Catster is reader-supported. When you buy via links on our site, we may earn an affiliate commission at no cost to you. Learn more.

Can You Give Cats Human Pain Medication? Our Vet Explains

Written by: Dr. Karyn Kanowski BVSc MRCVS (Veterinarian)

Last Updated on March 19, 2024 by Catster Editorial Team


Can You Give Cats Human Pain Medication? Our Vet Explains


Dr. Karyn Kanowski Photo


Dr. Karyn Kanowski

Veterinarian, BVSc MRCVS

The information is current and up-to-date in accordance with the latest veterinarian research.

Learn more »

Seeing animals in pain has to be one of the worst things a pet owner can experience, and we want to be able to help them as best we can. If your cat has been injured or seems to be in pain, you might wonder if you can treat them with any medications from your own drug cabinet. The answer is an unequivocal no. Never give human pain medication to your cat.

While there are some human medications that can be adapted or adjusted for veterinary use, most will, at best, cause your cat to become very unwell, and at worst, it could be deadly.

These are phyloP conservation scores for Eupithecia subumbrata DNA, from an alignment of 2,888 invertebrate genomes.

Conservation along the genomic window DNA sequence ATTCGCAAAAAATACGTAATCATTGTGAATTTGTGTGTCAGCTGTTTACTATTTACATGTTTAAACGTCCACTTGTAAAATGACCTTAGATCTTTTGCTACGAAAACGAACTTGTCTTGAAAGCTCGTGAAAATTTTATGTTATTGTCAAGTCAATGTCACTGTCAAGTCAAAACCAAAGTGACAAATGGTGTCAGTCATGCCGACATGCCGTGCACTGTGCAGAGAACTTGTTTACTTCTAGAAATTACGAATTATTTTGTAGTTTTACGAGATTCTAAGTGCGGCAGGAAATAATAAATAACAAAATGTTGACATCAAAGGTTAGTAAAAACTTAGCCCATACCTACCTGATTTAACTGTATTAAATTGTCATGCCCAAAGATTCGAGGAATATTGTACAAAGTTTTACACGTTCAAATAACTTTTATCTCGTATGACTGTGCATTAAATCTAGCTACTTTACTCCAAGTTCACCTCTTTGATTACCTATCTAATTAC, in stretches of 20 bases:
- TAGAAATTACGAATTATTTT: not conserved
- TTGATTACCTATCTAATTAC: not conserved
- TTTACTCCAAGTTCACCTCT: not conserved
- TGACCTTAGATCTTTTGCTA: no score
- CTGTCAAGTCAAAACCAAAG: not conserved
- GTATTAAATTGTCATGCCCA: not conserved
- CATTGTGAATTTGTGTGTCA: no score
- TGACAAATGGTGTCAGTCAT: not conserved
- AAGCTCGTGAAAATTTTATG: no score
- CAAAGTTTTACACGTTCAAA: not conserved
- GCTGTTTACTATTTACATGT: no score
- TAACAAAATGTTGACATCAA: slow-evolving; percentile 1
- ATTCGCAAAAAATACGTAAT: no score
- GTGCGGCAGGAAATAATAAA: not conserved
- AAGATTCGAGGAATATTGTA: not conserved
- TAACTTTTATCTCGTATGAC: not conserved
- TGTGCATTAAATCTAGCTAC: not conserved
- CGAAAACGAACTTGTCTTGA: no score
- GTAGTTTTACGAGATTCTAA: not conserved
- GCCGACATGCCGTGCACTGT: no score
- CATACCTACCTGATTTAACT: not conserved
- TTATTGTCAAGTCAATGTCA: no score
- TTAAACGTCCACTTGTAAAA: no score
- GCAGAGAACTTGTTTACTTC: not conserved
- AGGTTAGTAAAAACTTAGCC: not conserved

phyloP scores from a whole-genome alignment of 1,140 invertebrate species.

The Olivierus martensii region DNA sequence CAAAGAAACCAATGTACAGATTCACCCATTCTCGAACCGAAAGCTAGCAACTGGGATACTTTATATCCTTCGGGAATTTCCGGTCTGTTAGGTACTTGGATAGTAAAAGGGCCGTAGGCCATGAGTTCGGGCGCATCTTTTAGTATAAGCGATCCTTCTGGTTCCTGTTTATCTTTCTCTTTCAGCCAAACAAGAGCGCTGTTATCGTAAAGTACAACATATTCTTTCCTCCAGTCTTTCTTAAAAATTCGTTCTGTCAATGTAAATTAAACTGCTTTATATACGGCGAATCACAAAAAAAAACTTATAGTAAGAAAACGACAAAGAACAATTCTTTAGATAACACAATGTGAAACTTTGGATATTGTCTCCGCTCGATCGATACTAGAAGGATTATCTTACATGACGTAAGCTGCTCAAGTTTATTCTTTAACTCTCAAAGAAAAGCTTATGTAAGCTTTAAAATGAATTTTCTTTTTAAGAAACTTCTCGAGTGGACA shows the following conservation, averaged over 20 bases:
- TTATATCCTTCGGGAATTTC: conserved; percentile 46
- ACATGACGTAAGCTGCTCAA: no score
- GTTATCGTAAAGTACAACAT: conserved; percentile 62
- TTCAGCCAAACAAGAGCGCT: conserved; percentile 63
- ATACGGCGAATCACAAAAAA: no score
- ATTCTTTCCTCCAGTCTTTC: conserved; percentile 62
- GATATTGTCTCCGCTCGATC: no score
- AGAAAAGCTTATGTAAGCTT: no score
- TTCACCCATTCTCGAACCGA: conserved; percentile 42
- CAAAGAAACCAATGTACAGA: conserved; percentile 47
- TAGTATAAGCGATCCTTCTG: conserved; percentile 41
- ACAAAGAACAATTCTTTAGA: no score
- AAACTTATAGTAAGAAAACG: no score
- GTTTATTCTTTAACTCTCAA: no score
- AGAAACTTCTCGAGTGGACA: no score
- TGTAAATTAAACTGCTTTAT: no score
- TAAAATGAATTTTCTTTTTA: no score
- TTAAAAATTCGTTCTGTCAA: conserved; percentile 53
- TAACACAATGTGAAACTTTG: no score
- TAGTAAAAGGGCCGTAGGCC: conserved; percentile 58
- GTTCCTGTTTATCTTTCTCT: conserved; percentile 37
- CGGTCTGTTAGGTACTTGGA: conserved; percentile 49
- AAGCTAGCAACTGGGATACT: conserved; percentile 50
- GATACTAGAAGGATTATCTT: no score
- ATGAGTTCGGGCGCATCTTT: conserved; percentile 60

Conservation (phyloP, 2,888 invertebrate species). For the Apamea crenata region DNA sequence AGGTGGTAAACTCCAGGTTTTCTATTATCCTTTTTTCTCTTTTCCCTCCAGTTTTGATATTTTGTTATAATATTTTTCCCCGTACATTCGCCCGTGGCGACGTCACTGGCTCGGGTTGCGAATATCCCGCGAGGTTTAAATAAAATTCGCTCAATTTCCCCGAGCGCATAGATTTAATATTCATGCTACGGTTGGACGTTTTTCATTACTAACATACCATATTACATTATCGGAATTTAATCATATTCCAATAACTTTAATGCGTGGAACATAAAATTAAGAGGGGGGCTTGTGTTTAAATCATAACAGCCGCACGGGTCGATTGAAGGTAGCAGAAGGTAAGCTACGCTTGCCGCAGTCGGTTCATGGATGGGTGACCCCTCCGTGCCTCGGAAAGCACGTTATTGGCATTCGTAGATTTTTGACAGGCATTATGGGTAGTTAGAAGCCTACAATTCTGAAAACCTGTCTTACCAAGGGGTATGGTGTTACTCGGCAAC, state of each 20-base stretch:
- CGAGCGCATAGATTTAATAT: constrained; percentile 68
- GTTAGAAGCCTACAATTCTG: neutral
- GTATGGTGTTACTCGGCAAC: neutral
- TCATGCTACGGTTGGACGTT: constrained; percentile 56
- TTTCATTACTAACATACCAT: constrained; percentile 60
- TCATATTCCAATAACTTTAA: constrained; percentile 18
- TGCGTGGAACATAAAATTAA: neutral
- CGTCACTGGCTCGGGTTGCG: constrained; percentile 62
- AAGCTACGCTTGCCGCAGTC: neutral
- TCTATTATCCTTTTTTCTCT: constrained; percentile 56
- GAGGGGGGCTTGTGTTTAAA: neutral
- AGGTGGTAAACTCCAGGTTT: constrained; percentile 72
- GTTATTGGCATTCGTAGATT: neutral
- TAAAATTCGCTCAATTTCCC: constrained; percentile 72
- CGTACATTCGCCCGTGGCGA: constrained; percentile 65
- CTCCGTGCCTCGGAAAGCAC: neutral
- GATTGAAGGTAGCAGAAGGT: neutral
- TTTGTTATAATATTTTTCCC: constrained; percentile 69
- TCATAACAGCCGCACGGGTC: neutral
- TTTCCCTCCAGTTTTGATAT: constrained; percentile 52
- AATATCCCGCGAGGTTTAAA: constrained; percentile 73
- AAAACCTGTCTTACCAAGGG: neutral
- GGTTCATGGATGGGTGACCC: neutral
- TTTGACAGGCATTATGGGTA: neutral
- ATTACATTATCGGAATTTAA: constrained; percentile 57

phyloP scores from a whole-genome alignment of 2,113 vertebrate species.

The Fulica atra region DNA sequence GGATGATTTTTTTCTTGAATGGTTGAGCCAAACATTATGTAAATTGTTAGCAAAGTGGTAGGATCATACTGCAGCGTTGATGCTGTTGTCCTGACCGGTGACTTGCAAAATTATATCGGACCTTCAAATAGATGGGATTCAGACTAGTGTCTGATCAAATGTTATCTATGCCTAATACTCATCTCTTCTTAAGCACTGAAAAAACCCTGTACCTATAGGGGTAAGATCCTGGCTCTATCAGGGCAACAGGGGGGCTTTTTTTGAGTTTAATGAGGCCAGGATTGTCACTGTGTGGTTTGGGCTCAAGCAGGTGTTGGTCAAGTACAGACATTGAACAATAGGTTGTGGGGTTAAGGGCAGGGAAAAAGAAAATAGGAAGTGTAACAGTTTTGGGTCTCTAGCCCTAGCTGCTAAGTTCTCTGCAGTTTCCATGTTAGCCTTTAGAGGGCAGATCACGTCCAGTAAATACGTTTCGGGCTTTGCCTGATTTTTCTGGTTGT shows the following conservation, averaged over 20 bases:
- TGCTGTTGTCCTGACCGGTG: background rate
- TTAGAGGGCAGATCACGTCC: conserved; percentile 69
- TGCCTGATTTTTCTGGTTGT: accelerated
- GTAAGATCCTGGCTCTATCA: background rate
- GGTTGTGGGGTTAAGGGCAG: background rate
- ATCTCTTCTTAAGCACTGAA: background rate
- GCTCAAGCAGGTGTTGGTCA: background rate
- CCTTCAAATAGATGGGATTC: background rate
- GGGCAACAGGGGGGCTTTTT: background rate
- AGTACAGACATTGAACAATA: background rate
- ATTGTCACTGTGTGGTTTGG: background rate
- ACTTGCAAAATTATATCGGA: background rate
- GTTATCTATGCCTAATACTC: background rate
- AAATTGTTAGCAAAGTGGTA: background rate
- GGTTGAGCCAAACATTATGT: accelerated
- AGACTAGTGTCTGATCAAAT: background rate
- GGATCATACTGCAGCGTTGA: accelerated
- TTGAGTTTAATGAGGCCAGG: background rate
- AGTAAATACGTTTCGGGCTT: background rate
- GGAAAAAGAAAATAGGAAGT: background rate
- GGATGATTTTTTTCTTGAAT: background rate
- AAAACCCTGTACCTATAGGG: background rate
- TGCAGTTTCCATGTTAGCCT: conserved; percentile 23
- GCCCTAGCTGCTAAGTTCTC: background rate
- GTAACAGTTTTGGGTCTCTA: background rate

In the following article, we’ll take a closer look at some common human pain relief medications (analgesics), and the dangers they pose to our feline friends.

3 cat divider

Common Human Pain Medications and How They Affect Cats

1. Acetaminophen

Also known as paracetamol, this is widely regarded as one of the safest human medications around—even children can take it! However, cats lack a specific liver enzyme (glucuronyl transferase), which is essential for the metabolism of certain compounds, including acetaminophen. As a result, even very low doses of this medication can cause liver toxicity and inhibit the ability of red blood cells to carry oxygen (methemoglobinemia) within a few hours. Left untreated, this will invariably be fatal.

Treatment for acetaminophen toxicity in cats is possible and involves a combination of decontamination (inducing vomiting and administering activated charcoal to reduce absorption), intravenous fluid therapy, and the use of the amino acid N-acetylcysteine to reduce liver toxicity. The success of treatment will depend greatly on the amount of medication that has been taken and how quickly treatment is sought.

Acetaminophen Pill
Photo by James Yarema, Unsplash

2. Non-Steroidal Anti-Inflammatories (NSAIDS)

NSAIDs (e.g., ibuprofen, naproxen, and feldene) alleviate pain and reduce swelling by inhibiting enzymes called cyclooxygenase (COX), which lead to the formation of prostaglandins (fatty molecules that behave like hormones) involved in the inflammatory process. However, this also affects the protective layer of the stomach lining, and the wrong dose can cause gastrointestinal damage and stomach ulcers.